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One of Nepal's classic treks, this route makes a full circuit of the Annapurna range over twelve days. Trek through rhododendron forests, mountain foothills, across barren, rocky landscapes and snow-covered passes, staying in cosy family-run tea house lodges along the way.
Explore Tour Leader
5 nights comfortable hotel
12 nights simple teahouse
Trip maximum 16 Explore Average 11
Itineraries on some departure dates may differ, please select the itinerary that you wish to explore.
The trip starts today in Kathmandu, the busy, colourful and chaotic capital city of Nepal.
Your Leader plans to meet everyone in the hotel reception for a welcome meeting at 5 pm. For those that wish, there is the chance to go out together as a group for dinner afterwards. There are no other activities planned for today. Should you miss the welcome meeting, your leader will leave any essential information and details of the best time to catch up with them, at the hotel reception.
If you would like to receive an airport transfer today, you'll need to arrive into Kathmandu Tribhuvan International Airport (KTM). You should allow at least 45 minutes to reach our hotel in central Kathmandu as traffic congestion in city can be bad.
Depending on the arrival time of your flight, should you wish to explore, our hotel is located a short walk from the lively Thamel area. Home to a multitude of outdoor gear, souvenir shops, great bookshops and a huge variety of restaurants, it's a fun place to wander.
Mila Hotel (or similar)
After breakfast we will have a full briefing on the trekking days ahead, followed by a chance to visit a local hire shop to pick up any last minute equipment still needed. Following this, we then have a walking tour of the city, visiting the bazaars and the temples of old Kathmandu in the company of a local Nepalese guide. Nepal's bustling capital is a captivating mix of spice sellers and potters, rickshaws and sacred cows, all crowded together amidst a city of vibrant noise and colour. Our sightseeing takes in the sumptuous majesty of Durbar Square and its collection of ornate palaces, courtyards and temples, as well as the Asan Bazaar and the Kumari Ghar, home to the living goddess of the Kumari Devi.
Leaving the hustle and bustle of Kathmandu far behind we drive west, towards the beautiful mountain landscapes of Central Nepal, home to the towering peaks of the Annapurnas, Dhaulagiri and the iconic Machhapuchhre (the famous 'Fish Tail' mountain). Stopping for lunch along the way, we should arrive in the hilltop town of Bandipur by mid-afternoon. After a short orientation of the town and the bazaar, your time is left free to explore this traditional Nepali town. Bandipur is a small, quiet town that doesn't attract as many tourists as nearby Pokhara. There are several small temples to visit and stunning views of the Himalaya.
Bandipur Mountain Resort (or similar)
Departing from Bandipur, the road descends down to the Prithivi highway, following the course of the Marsyangdi River before winding up through forest past a number of small villages to Besisahar. Swapping our bus for local jeeps, we continue the journey to the starting point of our trek at Dharapani (1860 metre / 6101 feet). All in all we expect this journey to take around six to seven hours.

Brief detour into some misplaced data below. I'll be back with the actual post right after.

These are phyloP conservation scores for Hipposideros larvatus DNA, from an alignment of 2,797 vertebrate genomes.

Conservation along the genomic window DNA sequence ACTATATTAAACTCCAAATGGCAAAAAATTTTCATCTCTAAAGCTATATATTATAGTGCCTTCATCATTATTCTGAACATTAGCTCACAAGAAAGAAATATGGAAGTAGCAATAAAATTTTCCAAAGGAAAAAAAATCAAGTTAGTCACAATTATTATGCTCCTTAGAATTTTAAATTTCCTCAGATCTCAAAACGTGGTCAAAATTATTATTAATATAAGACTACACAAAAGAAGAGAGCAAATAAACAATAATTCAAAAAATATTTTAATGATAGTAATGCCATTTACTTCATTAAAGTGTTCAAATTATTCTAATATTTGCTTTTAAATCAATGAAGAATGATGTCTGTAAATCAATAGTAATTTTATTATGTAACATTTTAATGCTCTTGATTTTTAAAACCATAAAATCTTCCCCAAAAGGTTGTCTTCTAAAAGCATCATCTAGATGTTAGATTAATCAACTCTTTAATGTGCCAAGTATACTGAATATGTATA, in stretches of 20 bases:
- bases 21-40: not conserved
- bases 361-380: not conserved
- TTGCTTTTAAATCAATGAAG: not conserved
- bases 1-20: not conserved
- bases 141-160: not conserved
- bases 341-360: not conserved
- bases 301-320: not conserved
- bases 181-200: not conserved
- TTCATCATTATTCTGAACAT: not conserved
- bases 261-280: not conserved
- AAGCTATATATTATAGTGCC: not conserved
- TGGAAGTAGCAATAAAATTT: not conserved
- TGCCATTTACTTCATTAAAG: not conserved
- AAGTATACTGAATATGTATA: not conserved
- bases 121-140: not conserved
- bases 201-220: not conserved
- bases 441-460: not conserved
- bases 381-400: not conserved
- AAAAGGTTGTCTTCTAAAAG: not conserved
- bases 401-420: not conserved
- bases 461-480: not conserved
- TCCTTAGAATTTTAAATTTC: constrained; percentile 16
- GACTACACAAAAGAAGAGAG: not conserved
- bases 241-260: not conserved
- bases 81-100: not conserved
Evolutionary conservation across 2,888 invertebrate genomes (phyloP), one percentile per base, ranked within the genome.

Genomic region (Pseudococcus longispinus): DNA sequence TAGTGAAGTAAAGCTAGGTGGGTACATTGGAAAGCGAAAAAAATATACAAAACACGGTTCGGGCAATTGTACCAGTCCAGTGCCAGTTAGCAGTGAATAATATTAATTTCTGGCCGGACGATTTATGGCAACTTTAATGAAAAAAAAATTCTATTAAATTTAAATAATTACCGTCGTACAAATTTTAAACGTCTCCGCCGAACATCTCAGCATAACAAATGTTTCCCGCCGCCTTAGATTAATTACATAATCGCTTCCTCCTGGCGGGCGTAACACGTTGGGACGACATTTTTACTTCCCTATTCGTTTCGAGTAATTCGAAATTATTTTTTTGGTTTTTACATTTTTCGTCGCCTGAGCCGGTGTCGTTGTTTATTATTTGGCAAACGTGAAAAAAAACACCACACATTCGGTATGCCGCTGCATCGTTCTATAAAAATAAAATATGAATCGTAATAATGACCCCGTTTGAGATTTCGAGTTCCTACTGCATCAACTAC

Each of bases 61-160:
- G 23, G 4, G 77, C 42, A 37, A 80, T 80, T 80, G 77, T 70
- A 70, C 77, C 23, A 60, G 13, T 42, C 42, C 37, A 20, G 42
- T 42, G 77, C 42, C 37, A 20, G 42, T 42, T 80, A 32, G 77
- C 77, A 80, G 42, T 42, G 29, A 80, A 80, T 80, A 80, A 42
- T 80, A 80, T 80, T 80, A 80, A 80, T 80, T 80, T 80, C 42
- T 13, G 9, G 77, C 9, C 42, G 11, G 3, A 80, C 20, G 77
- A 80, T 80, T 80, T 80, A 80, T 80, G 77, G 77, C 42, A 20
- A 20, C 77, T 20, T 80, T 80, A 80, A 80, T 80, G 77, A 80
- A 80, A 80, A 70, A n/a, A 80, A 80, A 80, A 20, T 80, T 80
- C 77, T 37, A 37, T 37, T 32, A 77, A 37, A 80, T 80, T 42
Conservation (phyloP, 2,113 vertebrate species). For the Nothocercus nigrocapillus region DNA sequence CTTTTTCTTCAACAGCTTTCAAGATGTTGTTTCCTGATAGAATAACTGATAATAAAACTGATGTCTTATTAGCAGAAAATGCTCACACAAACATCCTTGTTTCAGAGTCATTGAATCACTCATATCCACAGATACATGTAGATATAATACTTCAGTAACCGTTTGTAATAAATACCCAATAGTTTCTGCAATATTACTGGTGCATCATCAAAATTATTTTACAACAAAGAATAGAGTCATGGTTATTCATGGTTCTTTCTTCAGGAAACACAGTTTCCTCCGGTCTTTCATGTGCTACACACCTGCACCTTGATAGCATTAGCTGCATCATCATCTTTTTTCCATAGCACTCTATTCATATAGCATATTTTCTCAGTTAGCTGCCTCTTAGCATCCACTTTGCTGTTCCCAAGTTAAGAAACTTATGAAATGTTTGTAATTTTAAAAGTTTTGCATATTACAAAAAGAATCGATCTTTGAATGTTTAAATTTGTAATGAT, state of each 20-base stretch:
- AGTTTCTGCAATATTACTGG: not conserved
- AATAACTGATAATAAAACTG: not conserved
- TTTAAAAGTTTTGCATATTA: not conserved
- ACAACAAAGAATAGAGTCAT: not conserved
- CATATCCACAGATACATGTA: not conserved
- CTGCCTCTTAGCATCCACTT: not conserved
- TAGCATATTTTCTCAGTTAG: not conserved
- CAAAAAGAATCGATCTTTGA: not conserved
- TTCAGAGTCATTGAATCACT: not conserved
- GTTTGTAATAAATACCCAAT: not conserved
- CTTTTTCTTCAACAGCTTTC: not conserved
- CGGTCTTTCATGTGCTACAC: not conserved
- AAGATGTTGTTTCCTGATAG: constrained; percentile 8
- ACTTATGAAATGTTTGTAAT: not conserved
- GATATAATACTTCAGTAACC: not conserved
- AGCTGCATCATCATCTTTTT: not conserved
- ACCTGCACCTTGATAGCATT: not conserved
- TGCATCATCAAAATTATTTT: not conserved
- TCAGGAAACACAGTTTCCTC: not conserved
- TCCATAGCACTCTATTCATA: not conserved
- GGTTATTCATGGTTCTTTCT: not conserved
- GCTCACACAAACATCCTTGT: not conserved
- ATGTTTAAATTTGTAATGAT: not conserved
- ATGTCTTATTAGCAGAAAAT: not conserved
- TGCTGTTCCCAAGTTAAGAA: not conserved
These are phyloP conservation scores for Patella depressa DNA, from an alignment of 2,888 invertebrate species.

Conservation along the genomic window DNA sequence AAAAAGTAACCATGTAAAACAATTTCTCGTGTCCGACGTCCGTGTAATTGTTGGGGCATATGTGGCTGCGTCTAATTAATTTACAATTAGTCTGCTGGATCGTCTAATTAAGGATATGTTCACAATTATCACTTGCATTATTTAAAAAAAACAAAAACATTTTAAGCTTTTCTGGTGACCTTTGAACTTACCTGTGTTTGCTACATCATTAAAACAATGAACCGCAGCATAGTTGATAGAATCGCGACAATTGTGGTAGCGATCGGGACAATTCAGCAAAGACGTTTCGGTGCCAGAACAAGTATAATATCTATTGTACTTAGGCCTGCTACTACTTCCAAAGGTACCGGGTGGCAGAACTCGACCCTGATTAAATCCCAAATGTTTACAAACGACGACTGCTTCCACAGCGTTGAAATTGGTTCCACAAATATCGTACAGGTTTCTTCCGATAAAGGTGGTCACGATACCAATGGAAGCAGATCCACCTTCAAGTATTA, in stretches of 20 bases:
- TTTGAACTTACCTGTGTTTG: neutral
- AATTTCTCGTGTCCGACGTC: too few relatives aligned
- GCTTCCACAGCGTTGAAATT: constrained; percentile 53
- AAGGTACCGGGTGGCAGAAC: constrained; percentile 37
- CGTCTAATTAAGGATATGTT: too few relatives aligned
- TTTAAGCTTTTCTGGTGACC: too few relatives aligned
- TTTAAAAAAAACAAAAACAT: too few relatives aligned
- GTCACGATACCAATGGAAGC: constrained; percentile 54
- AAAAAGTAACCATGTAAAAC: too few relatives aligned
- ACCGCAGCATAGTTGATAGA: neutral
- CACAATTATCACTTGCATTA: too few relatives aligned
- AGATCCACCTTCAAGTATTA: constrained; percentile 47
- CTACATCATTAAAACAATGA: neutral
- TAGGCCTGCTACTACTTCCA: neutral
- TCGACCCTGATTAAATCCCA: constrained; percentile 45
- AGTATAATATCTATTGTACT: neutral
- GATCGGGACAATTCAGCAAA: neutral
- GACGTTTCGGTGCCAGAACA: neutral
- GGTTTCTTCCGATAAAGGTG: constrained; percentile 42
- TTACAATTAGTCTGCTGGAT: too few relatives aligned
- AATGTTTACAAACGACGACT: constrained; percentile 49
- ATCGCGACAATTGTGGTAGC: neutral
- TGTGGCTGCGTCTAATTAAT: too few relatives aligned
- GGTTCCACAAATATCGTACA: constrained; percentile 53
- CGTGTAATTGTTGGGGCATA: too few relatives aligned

Dharapani Tea House (or similar)
A rocky trail takes us west, following the Marsyangdi up the Manang Valley, where we enjoy some stunning views out towards Annapurna II (7937 metre / 26033 feet) and Annapurna IV. These remote highlands are home to the Manangi people, itinerant traders who have traded salt and yaks across these mountains for centuries. Following in the footsteps of these mountain merchants of old, we head up through forests of oak and maple to Dhanakyu (2290 metre / 7511 feet) and then on to the village of Latemarang (2360 metre / 7741 feet). Our route then winds it way across several forested ridges to Kotho (2590 metre / 8495 feet), from where we have a short easy walk down to Chame (2670 metre / 8758 feet), the region's administrative headquarters, where the distant views of Lamjung, Annapurna II and Annapurna IV provide a stunning backdrop to our day's end.
Today's 17 kilometre / 10.5 miles walk is expected to take around seven hours with a total ascent of 1065 metres / 3493 feet and a descent of 390 metres / 1279 feet.
Chame Tea House (or similar)
Departing Chame, we cross over to the northern side of the river and follow a relatively easy trail up through apple orchards to the village of Bhratang (2840 metres / 9315 feet), an old Khampa settlement that is largely abandoned these days. From here we then start along a trail that provides us with some of the most dramatic scenery of the journey so far. Blasted through the surrounding rock, the trail leads through a steep, narrow valley, blanketed in dense forest. As we exit the forest and cross the river over a suspension bridge , we are treated to our first view of the spectacular Paungda Danda, a 1500 metre / 4920 feet wall of rock that rises up from the river below. After crossing a ridge that lies festooned with prayer flags and stone cairns, we then reach the large village of Pisang (3300 metre / 10824 feet ). The village is split into lower and upper Pisang and from the gompa at the top of the town there are some lovely views out across the meandering streets and rambling houses of the lower town.
Today's 14 kilometre / 8.7 miles walk is expected to take around six hours with a total ascent of 640 metres / 2099 feet and a descent of 25 metres / 82 feet.